But now, it has been confirmed that the Prime Minister did indeed make an urgent one-day trip to the Russian capital, leasing a small private jet belonging to an Israeli businessman.
Netanyahu’s mission is being termed by Israeli sources part of an ongoing diplomatic effort to convince Russia not to equip Iran with its high-grade S- 300 anti-aircraft missile system. That Russia did not give up on the long- mooted deal is reportedly what prompted Netanyahu’s surprise trip.
"These are matters of war and not matters of peace," one government source told Haaretz daily. If deployed, the sophisticated Russian missiles would make a strike against Iranian nuclear sites very difficult.
When taxed on whether it would contemplate a military pre-emptive strike against Iranian nuclear facilities, Israel has never ruled that out. The standard Israeli response is "all options are on the table."
According to Haaretz, Netanyahu’s talks with top-level Russian security and political leaders also dealt with Russia’s reluctance to back more sanctions against Iran.
In June, Russian President Dmitry Medvedev is understood to have told Israeli Foreign Minister Avigdor Lieberman that, due to the global economic crisis, Russia was seriously considering going through with the missile deal, contrary to its long-standing declared policy not to do so.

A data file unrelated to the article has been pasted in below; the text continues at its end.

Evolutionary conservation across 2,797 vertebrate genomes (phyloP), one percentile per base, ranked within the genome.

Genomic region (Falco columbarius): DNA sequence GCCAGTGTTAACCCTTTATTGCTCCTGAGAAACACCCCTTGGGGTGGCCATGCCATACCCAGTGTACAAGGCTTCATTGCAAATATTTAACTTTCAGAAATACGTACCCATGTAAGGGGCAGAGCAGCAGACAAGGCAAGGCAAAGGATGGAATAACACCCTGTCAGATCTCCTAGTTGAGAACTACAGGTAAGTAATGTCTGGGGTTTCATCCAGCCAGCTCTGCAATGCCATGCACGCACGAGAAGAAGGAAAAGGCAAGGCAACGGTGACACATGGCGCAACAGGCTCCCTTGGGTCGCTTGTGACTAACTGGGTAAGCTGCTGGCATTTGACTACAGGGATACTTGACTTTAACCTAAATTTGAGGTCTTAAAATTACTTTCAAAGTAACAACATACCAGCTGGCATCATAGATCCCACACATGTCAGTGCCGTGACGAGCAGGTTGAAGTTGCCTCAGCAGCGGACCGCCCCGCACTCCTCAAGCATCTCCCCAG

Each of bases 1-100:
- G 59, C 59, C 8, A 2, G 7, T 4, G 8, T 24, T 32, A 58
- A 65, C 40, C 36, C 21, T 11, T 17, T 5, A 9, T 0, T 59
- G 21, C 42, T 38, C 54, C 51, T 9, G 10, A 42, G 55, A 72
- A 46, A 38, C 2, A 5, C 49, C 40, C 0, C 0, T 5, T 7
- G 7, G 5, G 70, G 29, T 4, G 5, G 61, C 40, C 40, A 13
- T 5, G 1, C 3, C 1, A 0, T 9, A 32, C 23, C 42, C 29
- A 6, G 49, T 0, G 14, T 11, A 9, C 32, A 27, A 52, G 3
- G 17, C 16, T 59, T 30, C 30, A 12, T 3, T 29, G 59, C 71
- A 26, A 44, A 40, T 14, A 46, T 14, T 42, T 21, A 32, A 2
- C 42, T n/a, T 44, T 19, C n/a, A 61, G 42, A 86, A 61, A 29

What remains shrouded in uncertainty is whether the all-out Israeli diplomatic effort to get Russia to backtrack on the missile sale also relates to claims about the interception of the Maltese-flagged Artic Sea with a 15- strong Russian crew. The reports speculated an Israeli connection to the mysterious vanishing of the ship in July. It was eventually found by the Russian navy in the middle of August off the shores of West Africa.
According to the unsubstantiated reports, Israel told Russia it knew what the ship was secretly carrying. Russian foreign minister Sergei Lavrov has dismissed the claim that S-300 missiles were on board.
Israel has been concerned that Iran, through its proposed dialogue with the world community, might successfully be playing for time, containing further international sanctions while continuing to pursue the nuclear strategy Israel has itself successfully employed — a policy of deliberate ambiguity.
Though it is widely believed to have a serious stockpile of nuclear weapons in its arsenal, Israel’s standing declaration has been that it "won’t be the first" to introduce nuclear weapons into the region.
Pointers to how the Iranian nuclear imbroglio might evolve could come as early as next week when the annual UN General Assembly gets under way in New York.
One thing is clear. Netanyahu and Iranian President Mahmoud Ahmadinejad will not be eye-balling one another. The Israeli leader had originally intended to be at the Assembly for Tuesday’s address by U.S. President Barack Obama.
But on learning that the Iranian President would attend, Netanyahu postponed his arrival by a day. He did not want to be seated at "no more than arm’s length from a Holocaust denier and someone who has called for the wiping of Israel off the map," a spokesman for the Prime Minister said Thursday.
Arrayed according to the English alphabet, Iran and Israel sit cheek by jowl in the Assembly, with only two nations separating them.
(Inter Press Service)